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USDA Awards Grants to Tribal Nations for Nutrition Education Programs

Release No.
FNS 0006-15

Contact:
FNS Office of the Chief Communications Officer (703) 305-2281

Albuquerque NM, June 15, 2015 – While representing the U.S. Department of Agriculture (USDA) at the annual conference of the National Association of Food Distribution Programs on Indian Reservations today, Food, Nutrition and Consumer Services Under Secretary Kevin Concannon announced close to $1 million in grants to support nutrition education programs for participants of the USDA’s Food Distribution Program on Indian Reservations (FDPIR). In total, 15 nutrition education projects serving participants in 17 states were selected through a competitive award process that was open to tribal nations and state agencies that administer FDPIR.

“USDA is committed to working with American Indian communities to create a healthy start for children, and provide the nutrition assistance that will lead to healthy lives,” Under Secretary Concannon said. “The awardees have developed creative, self-initiated projects designed to assist participants with incorporating healthy foods and physical activity as daily lifestyle habits.

This program supports the Generation Indigenous (Gen-I) initiative by helping to ensure tribal youth have access to healthy food - a challenge on reservations that often do not have access to a grocery or other healthy alternative except through USDA nutrition programs. Six of the awardees are located in areas receiving additional technical assistance through USDA’s StrikeForce for Rural Growth and Opportunity Initiative, and one awardee is located in a community selected for the Obama Administration’s Promise Zones Initiative.

This funding will allow American Indian tribes like the Choctaw Nation of Oklahoma to expand and create new projects to better their community.  The Choctaw Nation’s 2015 FDPIR nutrition education grant will build on a project funded in 2014 to add a hoop house as a central location to provide gardening education. This project will encourage FDPIR participants to increase their daily intake of fruits and vegetables by conducting food demonstrations with foods that are grown and harvested as a result of hoop house activities. This is just one example of the steps that USDA is taking to provide nutrition education among FDPIR participants that can lead to healthier lifestyles. 

The full list of awardees includes:

  • Choctaw Nation of Oklahoma
  • Confederated Salish and Kootenai Tribes in Montana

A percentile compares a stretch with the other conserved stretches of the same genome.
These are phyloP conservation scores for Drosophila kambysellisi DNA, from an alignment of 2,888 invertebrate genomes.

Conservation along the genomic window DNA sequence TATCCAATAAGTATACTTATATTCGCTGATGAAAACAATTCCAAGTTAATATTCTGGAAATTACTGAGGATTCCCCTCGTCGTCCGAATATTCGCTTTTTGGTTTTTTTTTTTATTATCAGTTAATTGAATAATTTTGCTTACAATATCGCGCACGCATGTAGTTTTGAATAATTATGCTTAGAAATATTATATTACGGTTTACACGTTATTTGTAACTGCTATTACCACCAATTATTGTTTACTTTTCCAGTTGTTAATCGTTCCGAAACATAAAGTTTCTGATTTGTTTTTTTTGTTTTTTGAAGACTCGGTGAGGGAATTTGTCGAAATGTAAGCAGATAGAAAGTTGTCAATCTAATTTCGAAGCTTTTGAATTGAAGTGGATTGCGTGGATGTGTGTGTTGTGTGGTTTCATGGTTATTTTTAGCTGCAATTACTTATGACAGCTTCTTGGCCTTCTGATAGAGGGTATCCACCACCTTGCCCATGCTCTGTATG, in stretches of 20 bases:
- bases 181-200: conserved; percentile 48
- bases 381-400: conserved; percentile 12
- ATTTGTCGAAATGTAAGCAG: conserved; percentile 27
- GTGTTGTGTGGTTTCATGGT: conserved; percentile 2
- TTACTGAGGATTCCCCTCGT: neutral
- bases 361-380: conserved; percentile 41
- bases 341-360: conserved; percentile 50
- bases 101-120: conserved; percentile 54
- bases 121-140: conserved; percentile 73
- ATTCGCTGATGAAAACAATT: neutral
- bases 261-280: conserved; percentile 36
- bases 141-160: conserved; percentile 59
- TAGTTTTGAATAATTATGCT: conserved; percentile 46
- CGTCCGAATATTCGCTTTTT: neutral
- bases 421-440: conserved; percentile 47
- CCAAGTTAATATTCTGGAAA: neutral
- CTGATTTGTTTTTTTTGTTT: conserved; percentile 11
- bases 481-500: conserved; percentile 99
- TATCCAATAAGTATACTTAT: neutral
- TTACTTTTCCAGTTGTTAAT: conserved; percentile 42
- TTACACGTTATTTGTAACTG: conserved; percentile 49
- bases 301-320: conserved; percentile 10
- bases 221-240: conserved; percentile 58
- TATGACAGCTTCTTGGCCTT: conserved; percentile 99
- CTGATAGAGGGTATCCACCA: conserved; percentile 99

• Menominee Indian Tribe of Wisconsin
  • Midwest Region Nutrition Advisory Committee, via the Menominee Indian Tribe of Wisconsin
  • Zuni Tribe of the Zuni Indian Reservation in New Mexico
  • Wichita and Affiliated Tribes in Oklahoma
  • Lac du Flambeau Band of Lake Superior Chippewa Indians in Wisconsin
  • Mountain Plains Region Nutrition Advisory Committee via the Spirit Lake Tribe in North Dakota
  • Fort Belknap Indian Community in Montana
  • The Chippewa Cree Tribe of the Rocky Boy's Reservation in Montana
  • Confederated Tribes of the Colville Indian Reservation in Washington
  • Lummi Nation in Washington
  • Cheyenne and Arapaho Tribes in Oklahoma
  • Alaska Native Tribal Health Consortium
  • Sherwood Valley Rancheria of Pomo Indians of California

Since fiscal year 2008, USDA’s Food and Nutrition Service has provided up to $1 million annually in nutrition education grants for projects that benefit FDPIR participants and those eligible for FDPIR.  Last month, USDA announced new funding opportunities for state agencies and tribal nations to develop innovative strategies to prevent hunger and food insecurity.

FDPIR operates as an alternative to the Supplemental Nutrition Assistance Program (SNAP) for low-income American Indian and non-Indian households. Recipients either reside on a reservation, in a household located in approved areas near a reservation, or in Oklahoma where at least one person is a member of a federally recognized tribal nation.  The program provides a package of USDA Foods that has been selected to enable participants to maintain a nutritionally-balanced diet that is consistent with the Dietary Guidelines for Americans.  Currently, there are 276 American Indian tribes participating in FDPIR through 100 tribal nations and five state agencies.  This program serves approximately 87,000 individuals each month.

FDPIR is one of 15 nutrition assistance programs administered by USDA’s Food and Nutrition Service that works in conjunction with the Special Supplemental Nutrition Program for Women, Infants, and Children (WIC), the National School Lunch and School Breakfast programs, and the Summer Food Service Program. Together these programs make up the federal nutrition safety net.